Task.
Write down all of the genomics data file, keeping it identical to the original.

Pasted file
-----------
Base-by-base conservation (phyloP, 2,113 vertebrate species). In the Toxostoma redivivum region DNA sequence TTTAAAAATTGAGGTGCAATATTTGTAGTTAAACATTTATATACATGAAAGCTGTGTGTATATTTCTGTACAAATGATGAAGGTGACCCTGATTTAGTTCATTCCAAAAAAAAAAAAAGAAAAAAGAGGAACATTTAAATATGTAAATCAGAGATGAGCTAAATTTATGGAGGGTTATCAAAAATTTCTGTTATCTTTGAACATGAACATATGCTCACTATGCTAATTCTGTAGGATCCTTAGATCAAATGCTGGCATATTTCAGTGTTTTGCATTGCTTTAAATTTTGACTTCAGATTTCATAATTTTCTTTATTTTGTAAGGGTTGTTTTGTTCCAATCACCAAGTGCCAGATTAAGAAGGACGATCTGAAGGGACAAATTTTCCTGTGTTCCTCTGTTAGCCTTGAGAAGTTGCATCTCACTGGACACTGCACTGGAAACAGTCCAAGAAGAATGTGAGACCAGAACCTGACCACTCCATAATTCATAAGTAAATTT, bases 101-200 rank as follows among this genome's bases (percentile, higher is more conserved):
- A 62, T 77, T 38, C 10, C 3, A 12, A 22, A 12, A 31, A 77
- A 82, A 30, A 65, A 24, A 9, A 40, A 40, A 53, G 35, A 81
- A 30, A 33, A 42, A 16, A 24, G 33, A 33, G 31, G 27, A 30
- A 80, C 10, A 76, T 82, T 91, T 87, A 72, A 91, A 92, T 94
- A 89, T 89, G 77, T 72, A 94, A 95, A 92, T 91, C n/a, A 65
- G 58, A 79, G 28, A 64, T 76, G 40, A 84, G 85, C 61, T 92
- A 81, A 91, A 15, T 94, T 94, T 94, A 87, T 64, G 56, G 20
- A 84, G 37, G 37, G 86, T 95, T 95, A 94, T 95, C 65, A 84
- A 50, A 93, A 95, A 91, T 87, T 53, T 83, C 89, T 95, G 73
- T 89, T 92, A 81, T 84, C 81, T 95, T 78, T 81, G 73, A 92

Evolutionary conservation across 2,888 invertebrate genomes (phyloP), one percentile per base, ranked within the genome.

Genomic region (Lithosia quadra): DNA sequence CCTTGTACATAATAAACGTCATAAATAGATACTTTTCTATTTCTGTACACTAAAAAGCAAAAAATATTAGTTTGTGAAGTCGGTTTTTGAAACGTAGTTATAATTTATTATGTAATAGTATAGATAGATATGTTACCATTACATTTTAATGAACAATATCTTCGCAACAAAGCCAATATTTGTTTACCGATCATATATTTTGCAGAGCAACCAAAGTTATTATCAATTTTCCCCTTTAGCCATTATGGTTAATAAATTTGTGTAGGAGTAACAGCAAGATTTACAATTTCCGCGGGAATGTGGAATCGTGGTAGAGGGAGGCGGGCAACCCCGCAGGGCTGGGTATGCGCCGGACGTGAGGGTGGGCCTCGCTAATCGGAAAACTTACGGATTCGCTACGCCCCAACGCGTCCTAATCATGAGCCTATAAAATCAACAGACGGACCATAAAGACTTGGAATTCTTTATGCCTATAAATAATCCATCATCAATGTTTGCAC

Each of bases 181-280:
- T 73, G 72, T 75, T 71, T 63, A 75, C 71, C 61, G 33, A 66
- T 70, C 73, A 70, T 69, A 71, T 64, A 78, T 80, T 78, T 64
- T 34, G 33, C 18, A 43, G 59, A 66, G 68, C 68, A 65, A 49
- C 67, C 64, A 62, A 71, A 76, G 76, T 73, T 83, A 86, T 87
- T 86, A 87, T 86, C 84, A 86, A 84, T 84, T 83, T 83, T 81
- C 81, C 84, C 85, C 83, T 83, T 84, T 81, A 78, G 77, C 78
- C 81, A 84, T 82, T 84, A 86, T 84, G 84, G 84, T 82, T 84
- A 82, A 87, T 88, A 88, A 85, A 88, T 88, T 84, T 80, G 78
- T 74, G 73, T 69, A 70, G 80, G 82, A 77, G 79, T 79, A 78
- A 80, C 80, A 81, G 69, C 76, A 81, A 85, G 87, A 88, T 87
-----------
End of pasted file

Base-by-base conservation (phyloP, 2,113 vertebrate species). In the Toxostoma redivivum region DNA sequence TTTAAAAATTGAGGTGCAATATTTGTAGTTAAACATTTATATACATGAAAGCTGTGTGTATATTTCTGTACAAATGATGAAGGTGACCCTGATTTAGTTCATTCCAAAAAAAAAAAAAGAAAAAAGAGGAACATTTAAATATGTAAATCAGAGATGAGCTAAATTTATGGAGGGTTATCAAAAATTTCTGTTATCTTTGAACATGAACATATGCTCACTATGCTAATTCTGTAGGATCCTTAGATCAAATGCTGGCATATTTCAGTGTTTTGCATTGCTTTAAATTTTGACTTCAGATTTCATAATTTTCTTTATTTTGTAAGGGTTGTTTTGTTCCAATCACCAAGTGCCAGATTAAGAAGGACGATCTGAAGGGACAAATTTTCCTGTGTTCCTCTGTTAGCCTTGAGAAGTTGCATCTCACTGGACACTGCACTGGAAACAGTCCAAGAAGAATGTGAGACCAGAACCTGACCACTCCATAATTCATAAGTAAATTT, bases 101-200 rank as follows among this genome's bases (percentile, higher is more conserved):
- A 62, T 77, T 38, C 10, C 3, A 12, A 22, A 12, A 31, A 77
- A 82, A 30, A 65, A 24, A 9, A 40, A 40, A 53, G 35, A 81
- A 30, A 33, A 42, A 16, A 24, G 33, A 33, G 31, G 27, A 30
- A 80, C 10, A 76, T 82, T 91, T 87, A 72, A 91, A 92, T 94
- A 89, T 89, G 77, T 72, A 94, A 95, A 92, T 91, C n/a, A 65
- G 58, A 79, G 28, A 64, T 76, G 40, A 84, G 85, C 61, T 92
- A 81, A 91, A 15, T 94, T 94, T 94, A 87, T 64, G 56, G 20
- A 84, G 37, G 37, G 86, T 95, T 95, A 94, T 95, C 65, A 84
- A 50, A 93, A 95, A 91, T 87, T 53, T 83, C 89, T 95, G 73
- T 89, T 92, A 81, T 84, C 81, T 95, T 78, T 81, G 73, A 92

Evolutionary conservation across 2,888 invertebrate genomes (phyloP), one percentile per base, ranked within the genome.

Genomic region (Lithosia quadra): DNA sequence CCTTGTACATAATAAACGTCATAAATAGATACTTTTCTATTTCTGTACACTAAAAAGCAAAAAATATTAGTTTGTGAAGTCGGTTTTTGAAACGTAGTTATAATTTATTATGTAATAGTATAGATAGATATGTTACCATTACATTTTAATGAACAATATCTTCGCAACAAAGCCAATATTTGTTTACCGATCATATATTTTGCAGAGCAACCAAAGTTATTATCAATTTTCCCCTTTAGCCATTATGGTTAATAAATTTGTGTAGGAGTAACAGCAAGATTTACAATTTCCGCGGGAATGTGGAATCGTGGTAGAGGGAGGCGGGCAACCCCGCAGGGCTGGGTATGCGCCGGACGTGAGGGTGGGCCTCGCTAATCGGAAAACTTACGGATTCGCTACGCCCCAACGCGTCCTAATCATGAGCCTATAAAATCAACAGACGGACCATAAAGACTTGGAATTCTTTATGCCTATAAATAATCCATCATCAATGTTTGCAC

Each of bases 181-280:
- T 73, G 72, T 75, T 71, T 63, A 75, C 71, C 61, G 33, A 66
- T 70, C 73, A 70, T 69, A 71, T 64, A 78, T 80, T 78, T 64
- T 34, G 33, C 18, A 43, G 59, A 66, G 68, C 68, A 65, A 49
- C 67, C 64, A 62, A 71, A 76, G 76, T 73, T 83, A 86, T 87
- T 86, A 87, T 86, C 84, A 86, A 84, T 84, T 83, T 83, T 81
- C 81, C 84, C 85, C 83, T 83, T 84, T 81, A 78, G 77, C 78
- C 81, A 84, T 82, T 84, A 86, T 84, G 84, G 84, T 82, T 84
- A 82, A 87, T 88, A 88, A 85, A 88, T 88, T 84, T 80, G 78
- T 74, G 73, T 69, A 70, G 80, G 82, A 77, G 79, T 79, A 78
- A 80, C 80, A 81, G 69, C 76, A 81, A 85, G 87, A 88, T 87